What would you find if you began dissecting your corporate policies? Would you find that most rules and procedures were implemented to help better achieve mission? Or would you find multiple examples of policies that were written because of “that one time someone found a loophole and took advantage” or “this particular issue slipped through the cracks once and it resulted in a $100 mistake?”
Many policies are written with the right intention – we put procedures in place to protect ourselves and our organizations. However, just as often policies are written as a result of one-time incidents that exposed a potential liability in how we interact with the public. So, to protect us from the small minority of individuals who would abuse this opportunity, we construct pathways and build barriers that make these simple interactions more difficult for everyone involved.
There’s a good chance if you look around you can find the policies that are ready to be revised (if not thrown out all together). Some telltale signs would be any policy that was implemented more than 10 years ago and hasn’t been reviewed since, any policy that requires more than 2 employee signatures to accomplish a simple transaction, or any policy that effects everyone you do business with and was implemented as the result of just a few isolated incidents of concern.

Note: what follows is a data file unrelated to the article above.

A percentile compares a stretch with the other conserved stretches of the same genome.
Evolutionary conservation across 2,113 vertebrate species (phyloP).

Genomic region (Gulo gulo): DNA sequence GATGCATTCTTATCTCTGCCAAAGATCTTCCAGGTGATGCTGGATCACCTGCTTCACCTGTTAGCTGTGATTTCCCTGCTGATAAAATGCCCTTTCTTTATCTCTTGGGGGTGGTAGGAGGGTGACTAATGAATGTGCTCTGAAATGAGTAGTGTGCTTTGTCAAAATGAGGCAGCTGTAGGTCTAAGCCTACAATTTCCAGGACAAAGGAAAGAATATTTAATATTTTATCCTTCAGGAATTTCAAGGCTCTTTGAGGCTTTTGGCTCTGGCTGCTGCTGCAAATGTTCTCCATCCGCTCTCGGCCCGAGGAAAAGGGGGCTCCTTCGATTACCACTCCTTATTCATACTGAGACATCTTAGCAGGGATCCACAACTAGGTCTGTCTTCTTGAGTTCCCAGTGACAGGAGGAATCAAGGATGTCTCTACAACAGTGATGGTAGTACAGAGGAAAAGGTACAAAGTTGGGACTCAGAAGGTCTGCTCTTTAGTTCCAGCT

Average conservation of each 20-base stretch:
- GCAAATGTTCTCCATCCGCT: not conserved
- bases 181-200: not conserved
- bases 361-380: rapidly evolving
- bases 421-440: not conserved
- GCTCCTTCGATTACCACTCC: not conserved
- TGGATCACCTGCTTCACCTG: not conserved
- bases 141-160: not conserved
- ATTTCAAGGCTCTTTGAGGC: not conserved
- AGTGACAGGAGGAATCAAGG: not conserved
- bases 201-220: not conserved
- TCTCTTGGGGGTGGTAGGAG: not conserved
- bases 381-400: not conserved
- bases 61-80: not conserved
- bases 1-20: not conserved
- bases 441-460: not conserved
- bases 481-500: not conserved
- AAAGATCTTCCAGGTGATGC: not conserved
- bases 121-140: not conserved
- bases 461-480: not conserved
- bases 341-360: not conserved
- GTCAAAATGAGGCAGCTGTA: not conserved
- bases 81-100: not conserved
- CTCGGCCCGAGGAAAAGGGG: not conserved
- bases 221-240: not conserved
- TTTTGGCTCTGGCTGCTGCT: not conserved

Policies are critical aspects of our work as they guide and drive what we do. However, policies often frustrate those on the front line who feel blocked in and prevented from doing their work to the best of their ability. If we’re hiring right, it should be an easy decision to empower our team to act. Policing the exception only creates headaches for everyone involved.
Identify a policy or procedure you put in place because you were burned once in the past. Is the new process worth it?
Let me know in the comments below.